LEED 3.0 is here and with it the new CMP requirements for a specialty designation. As I think about this new world of specialty designation outlined by the USGBC, I am torn regarding an attorney’s need to update the designation.
I learned a lot while studying for the LEED AP exam, and received my designation earlier this year. For this reason, I know that I will keep up with the various issues (check out Tim Hughes’ (@timrhughes on Twitter) take on the extended reporting issues here) relating to the new LEED energy reporting requirements and the new points that can be gained.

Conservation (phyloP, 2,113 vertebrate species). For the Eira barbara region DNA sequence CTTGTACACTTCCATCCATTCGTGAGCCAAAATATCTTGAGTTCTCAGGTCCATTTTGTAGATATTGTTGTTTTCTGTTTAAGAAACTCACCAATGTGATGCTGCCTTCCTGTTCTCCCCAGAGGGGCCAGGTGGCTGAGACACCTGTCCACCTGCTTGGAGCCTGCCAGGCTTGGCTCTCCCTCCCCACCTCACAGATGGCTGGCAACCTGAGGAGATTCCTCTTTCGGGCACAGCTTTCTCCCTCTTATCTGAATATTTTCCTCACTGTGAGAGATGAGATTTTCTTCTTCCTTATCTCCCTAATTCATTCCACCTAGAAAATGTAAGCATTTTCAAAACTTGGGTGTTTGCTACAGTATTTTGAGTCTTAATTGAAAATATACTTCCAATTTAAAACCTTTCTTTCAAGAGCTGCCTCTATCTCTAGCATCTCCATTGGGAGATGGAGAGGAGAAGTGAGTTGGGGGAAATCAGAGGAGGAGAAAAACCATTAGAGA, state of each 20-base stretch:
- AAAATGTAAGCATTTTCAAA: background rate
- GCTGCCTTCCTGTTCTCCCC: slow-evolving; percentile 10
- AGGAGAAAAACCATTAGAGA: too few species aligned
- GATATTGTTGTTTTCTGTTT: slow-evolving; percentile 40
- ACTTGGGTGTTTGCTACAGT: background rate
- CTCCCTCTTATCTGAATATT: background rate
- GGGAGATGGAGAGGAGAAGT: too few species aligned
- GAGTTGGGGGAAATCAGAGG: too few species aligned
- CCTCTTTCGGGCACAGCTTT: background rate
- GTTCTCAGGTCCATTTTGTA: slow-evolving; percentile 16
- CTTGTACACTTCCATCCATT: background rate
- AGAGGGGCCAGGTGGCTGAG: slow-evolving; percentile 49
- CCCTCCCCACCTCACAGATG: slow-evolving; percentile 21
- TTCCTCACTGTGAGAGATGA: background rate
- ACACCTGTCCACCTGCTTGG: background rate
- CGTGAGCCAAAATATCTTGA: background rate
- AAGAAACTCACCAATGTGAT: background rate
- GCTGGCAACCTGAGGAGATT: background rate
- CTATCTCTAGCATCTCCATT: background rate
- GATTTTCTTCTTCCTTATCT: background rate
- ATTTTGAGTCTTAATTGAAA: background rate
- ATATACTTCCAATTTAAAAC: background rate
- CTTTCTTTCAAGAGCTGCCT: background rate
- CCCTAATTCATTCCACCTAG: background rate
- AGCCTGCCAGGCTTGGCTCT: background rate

On the other hand, as an attorney, I will not likely be physically building anything in a way that a contractor or subcontractor would be so the knowledge is key, not necessarily the credential. Additionally, according to Real Life LEED (a great site for information on this topic), only 1.6% of legacy LEED APs have opted into the new system.
While this may be because we are all waiting to see what shakes out or just haven’t gotten around to it, I do not know. But such a small percentage could be significant.
What do you think? Please comment below and let me know your take on this issue. I am truly torn, so your input will be taken to heart.
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